The top of Northern Ireland inspires a bit of blarney, writes Graham Reid.
The Giant's Causeway being in Ireland - at the top of Northern Ireland in fact - there is of course a story about it.
According to geologists the impressive rock formation, a huge area seemingly composed of lots of perfectly square, rectangular or hexagonal flagstones, was created over 55 million years ago when cooling lava contracted and compressed, and the rock split along the angles we now see.
But the more entertaining Irish version is that the giant Finn MacCool built these stepping stones so he could cross the water to slug it out with his Scottish rival Benandonner. It's tale that gains impact by there being similar rock formations on the Scottish island of Staffa.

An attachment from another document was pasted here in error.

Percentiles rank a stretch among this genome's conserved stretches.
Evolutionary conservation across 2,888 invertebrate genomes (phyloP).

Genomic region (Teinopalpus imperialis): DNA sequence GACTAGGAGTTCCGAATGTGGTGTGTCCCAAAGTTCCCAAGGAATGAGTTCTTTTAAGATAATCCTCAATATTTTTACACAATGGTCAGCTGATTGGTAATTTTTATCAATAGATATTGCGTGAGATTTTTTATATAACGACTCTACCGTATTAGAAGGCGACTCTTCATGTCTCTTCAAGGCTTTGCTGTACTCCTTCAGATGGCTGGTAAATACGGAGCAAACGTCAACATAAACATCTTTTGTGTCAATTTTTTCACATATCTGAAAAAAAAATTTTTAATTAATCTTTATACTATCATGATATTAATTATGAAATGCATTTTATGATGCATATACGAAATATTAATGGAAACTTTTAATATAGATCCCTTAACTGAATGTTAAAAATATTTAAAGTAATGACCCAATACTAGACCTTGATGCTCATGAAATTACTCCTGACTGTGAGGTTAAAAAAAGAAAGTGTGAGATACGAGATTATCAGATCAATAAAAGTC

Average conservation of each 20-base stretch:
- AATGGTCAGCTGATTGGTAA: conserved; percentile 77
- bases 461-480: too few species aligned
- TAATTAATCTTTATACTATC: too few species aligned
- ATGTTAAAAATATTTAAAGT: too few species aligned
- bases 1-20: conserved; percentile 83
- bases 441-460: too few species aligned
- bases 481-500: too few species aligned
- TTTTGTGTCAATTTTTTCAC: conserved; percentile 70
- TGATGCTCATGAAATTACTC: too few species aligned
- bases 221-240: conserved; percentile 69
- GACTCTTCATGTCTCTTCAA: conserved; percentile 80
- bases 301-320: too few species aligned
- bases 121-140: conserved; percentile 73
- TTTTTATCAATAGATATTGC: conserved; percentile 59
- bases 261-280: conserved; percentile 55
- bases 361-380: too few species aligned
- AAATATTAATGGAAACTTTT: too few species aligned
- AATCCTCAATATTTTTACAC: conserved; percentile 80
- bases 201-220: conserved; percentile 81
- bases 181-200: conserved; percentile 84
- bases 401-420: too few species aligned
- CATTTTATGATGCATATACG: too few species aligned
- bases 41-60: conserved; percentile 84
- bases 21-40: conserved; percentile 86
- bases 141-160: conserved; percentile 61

MacCool crosses, sees the sleeping Benandonner and, scared by his size, flees home where his wife disguises him as a baby. When Benandonner arrives in pursuit he's shocked at the sight of the huge bairn and can only imagine how enormous its father must be.
As he in turn hot-foots it home, Benandonner destroys the causeway, leaving the partial pathway we see today.
It's a grand yarn - all cowardice and trickery by accident - but it's easy to imagine some great guiding handing had constructed these geometric stones.
There is a visitor centre above the causeway and buses can take you down to the coast some 15 minutes walk away.
But gazing at the wall of tightly packed laval columns known - for obvious reasons as The Organ - or standing on these geometric stones, one weak point in the MacCool story might occur to you: the stones are just the right size for human feet to step across.
It might seem Irish logic to say this, but maybe giants weren't that big in those days?
Getting there: Cathay Pacific offers daily flights from Auckland to London via Hong Kong.
Ryanair flights to Belfast depart from Stansted.
Graham Reid travelled to Britain and Northern Ireland courtesy of Cathay Pacific and discoverireland.co.nz.